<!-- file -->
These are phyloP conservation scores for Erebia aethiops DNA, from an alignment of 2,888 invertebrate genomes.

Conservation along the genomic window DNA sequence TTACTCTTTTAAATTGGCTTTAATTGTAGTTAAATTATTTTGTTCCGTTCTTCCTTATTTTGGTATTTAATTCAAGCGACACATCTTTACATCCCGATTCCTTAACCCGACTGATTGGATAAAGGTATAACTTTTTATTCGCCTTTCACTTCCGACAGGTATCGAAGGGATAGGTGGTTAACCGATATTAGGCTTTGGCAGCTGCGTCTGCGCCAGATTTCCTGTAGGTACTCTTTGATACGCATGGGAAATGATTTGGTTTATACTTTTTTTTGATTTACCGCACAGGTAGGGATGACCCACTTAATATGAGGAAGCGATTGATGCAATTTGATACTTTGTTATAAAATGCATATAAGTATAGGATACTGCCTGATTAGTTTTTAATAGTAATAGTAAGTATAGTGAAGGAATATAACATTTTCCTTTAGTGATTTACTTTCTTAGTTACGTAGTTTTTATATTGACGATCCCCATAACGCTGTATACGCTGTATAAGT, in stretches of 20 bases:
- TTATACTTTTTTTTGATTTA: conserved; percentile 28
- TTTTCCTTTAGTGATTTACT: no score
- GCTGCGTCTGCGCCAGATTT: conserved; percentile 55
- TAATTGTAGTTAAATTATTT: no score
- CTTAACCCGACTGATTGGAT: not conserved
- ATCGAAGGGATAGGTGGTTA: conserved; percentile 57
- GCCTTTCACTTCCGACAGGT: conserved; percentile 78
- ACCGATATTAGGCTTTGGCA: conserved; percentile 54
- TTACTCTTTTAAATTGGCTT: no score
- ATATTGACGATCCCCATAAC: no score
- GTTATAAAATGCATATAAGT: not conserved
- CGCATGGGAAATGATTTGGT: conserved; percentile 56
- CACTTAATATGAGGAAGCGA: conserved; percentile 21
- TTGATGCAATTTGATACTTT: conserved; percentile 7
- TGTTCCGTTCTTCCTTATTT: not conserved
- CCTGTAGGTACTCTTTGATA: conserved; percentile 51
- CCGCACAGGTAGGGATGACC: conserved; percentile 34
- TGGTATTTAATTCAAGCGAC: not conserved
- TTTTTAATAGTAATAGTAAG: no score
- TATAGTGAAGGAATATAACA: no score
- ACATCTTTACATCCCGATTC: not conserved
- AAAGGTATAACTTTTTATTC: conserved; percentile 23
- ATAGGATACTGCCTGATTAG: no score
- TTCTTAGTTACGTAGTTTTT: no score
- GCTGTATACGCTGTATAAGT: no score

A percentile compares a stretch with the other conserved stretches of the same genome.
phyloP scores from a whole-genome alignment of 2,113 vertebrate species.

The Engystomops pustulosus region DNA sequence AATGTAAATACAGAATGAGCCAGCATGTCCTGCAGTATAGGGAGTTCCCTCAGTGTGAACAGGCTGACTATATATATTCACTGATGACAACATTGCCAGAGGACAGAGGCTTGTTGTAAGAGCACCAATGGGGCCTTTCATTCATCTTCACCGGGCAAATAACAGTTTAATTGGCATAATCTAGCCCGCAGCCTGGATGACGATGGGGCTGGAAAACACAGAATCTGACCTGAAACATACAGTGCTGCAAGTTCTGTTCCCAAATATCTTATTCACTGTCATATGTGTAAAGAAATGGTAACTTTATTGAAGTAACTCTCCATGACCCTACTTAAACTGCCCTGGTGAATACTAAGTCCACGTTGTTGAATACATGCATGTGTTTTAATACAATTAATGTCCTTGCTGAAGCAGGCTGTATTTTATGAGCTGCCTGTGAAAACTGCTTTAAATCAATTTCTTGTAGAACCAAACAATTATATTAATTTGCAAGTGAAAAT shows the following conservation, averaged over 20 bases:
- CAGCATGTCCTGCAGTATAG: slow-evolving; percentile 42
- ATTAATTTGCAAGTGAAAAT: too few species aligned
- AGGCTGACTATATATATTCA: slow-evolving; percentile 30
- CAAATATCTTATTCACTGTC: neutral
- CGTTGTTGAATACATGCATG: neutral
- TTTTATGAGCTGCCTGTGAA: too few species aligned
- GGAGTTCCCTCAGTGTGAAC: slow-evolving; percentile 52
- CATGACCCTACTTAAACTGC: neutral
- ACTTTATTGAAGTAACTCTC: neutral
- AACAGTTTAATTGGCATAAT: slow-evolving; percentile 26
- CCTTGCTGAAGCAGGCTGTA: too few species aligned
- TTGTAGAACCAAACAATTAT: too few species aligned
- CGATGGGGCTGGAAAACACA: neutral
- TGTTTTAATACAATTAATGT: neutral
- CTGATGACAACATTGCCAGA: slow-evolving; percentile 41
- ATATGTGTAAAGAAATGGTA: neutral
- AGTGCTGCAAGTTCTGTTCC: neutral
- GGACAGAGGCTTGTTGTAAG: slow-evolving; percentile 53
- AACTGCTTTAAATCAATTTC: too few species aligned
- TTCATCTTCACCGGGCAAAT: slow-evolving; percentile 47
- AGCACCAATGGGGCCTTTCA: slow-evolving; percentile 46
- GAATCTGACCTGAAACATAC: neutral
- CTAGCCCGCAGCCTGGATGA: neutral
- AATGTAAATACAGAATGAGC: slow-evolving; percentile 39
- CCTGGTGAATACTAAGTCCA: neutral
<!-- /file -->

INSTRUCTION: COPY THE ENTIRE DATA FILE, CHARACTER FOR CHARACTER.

These are phyloP conservation scores for Erebia aethiops DNA, from an alignment of 2,888 invertebrate genomes.

Conservation along the genomic window DNA sequence TTACTCTTTTAAATTGGCTTTAATTGTAGTTAAATTATTTTGTTCCGTTCTTCCTTATTTTGGTATTTAATTCAAGCGACACATCTTTACATCCCGATTCCTTAACCCGACTGATTGGATAAAGGTATAACTTTTTATTCGCCTTTCACTTCCGACAGGTATCGAAGGGATAGGTGGTTAACCGATATTAGGCTTTGGCAGCTGCGTCTGCGCCAGATTTCCTGTAGGTACTCTTTGATACGCATGGGAAATGATTTGGTTTATACTTTTTTTTGATTTACCGCACAGGTAGGGATGACCCACTTAATATGAGGAAGCGATTGATGCAATTTGATACTTTGTTATAAAATGCATATAAGTATAGGATACTGCCTGATTAGTTTTTAATAGTAATAGTAAGTATAGTGAAGGAATATAACATTTTCCTTTAGTGATTTACTTTCTTAGTTACGTAGTTTTTATATTGACGATCCCCATAACGCTGTATACGCTGTATAAGT, in stretches of 20 bases:
- TTATACTTTTTTTTGATTTA: conserved; percentile 28
- TTTTCCTTTAGTGATTTACT: no score
- GCTGCGTCTGCGCCAGATTT: conserved; percentile 55
- TAATTGTAGTTAAATTATTT: no score
- CTTAACCCGACTGATTGGAT: not conserved
- ATCGAAGGGATAGGTGGTTA: conserved; percentile 57
- GCCTTTCACTTCCGACAGGT: conserved; percentile 78
- ACCGATATTAGGCTTTGGCA: conserved; percentile 54
- TTACTCTTTTAAATTGGCTT: no score
- ATATTGACGATCCCCATAAC: no score
- GTTATAAAATGCATATAAGT: not conserved
- CGCATGGGAAATGATTTGGT: conserved; percentile 56
- CACTTAATATGAGGAAGCGA: conserved; percentile 21
- TTGATGCAATTTGATACTTT: conserved; percentile 7
- TGTTCCGTTCTTCCTTATTT: not conserved
- CCTGTAGGTACTCTTTGATA: conserved; percentile 51
- CCGCACAGGTAGGGATGACC: conserved; percentile 34
- TGGTATTTAATTCAAGCGAC: not conserved
- TTTTTAATAGTAATAGTAAG: no score
- TATAGTGAAGGAATATAACA: no score
- ACATCTTTACATCCCGATTC: not conserved
- AAAGGTATAACTTTTTATTC: conserved; percentile 23
- ATAGGATACTGCCTGATTAG: no score
- TTCTTAGTTACGTAGTTTTT: no score
- GCTGTATACGCTGTATAAGT: no score

A percentile compares a stretch with the other conserved stretches of the same genome.
phyloP scores from a whole-genome alignment of 2,113 vertebrate species.

The Engystomops pustulosus region DNA sequence AATGTAAATACAGAATGAGCCAGCATGTCCTGCAGTATAGGGAGTTCCCTCAGTGTGAACAGGCTGACTATATATATTCACTGATGACAACATTGCCAGAGGACAGAGGCTTGTTGTAAGAGCACCAATGGGGCCTTTCATTCATCTTCACCGGGCAAATAACAGTTTAATTGGCATAATCTAGCCCGCAGCCTGGATGACGATGGGGCTGGAAAACACAGAATCTGACCTGAAACATACAGTGCTGCAAGTTCTGTTCCCAAATATCTTATTCACTGTCATATGTGTAAAGAAATGGTAACTTTATTGAAGTAACTCTCCATGACCCTACTTAAACTGCCCTGGTGAATACTAAGTCCACGTTGTTGAATACATGCATGTGTTTTAATACAATTAATGTCCTTGCTGAAGCAGGCTGTATTTTATGAGCTGCCTGTGAAAACTGCTTTAAATCAATTTCTTGTAGAACCAAACAATTATATTAATTTGCAAGTGAAAAT shows the following conservation, averaged over 20 bases:
- CAGCATGTCCTGCAGTATAG: slow-evolving; percentile 42
- ATTAATTTGCAAGTGAAAAT: too few species aligned
- AGGCTGACTATATATATTCA: slow-evolving; percentile 30
- CAAATATCTTATTCACTGTC: neutral
- CGTTGTTGAATACATGCATG: neutral
- TTTTATGAGCTGCCTGTGAA: too few species aligned
- GGAGTTCCCTCAGTGTGAAC: slow-evolving; percentile 52
- CATGACCCTACTTAAACTGC: neutral
- ACTTTATTGAAGTAACTCTC: neutral
- AACAGTTTAATTGGCATAAT: slow-evolving; percentile 26
- CCTTGCTGAAGCAGGCTGTA: too few species aligned
- TTGTAGAACCAAACAATTAT: too few species aligned
- CGATGGGGCTGGAAAACACA: neutral
- TGTTTTAATACAATTAATGT: neutral
- CTGATGACAACATTGCCAGA: slow-evolving; percentile 41
- ATATGTGTAAAGAAATGGTA: neutral
- AGTGCTGCAAGTTCTGTTCC: neutral
- GGACAGAGGCTTGTTGTAAG: slow-evolving; percentile 53
- AACTGCTTTAAATCAATTTC: too few species aligned
- TTCATCTTCACCGGGCAAAT: slow-evolving; percentile 47
- AGCACCAATGGGGCCTTTCA: slow-evolving; percentile 46
- GAATCTGACCTGAAACATAC: neutral
- CTAGCCCGCAGCCTGGATGA: neutral
- AATGTAAATACAGAATGAGC: slow-evolving; percentile 39
- CCTGGTGAATACTAAGTCCA: neutral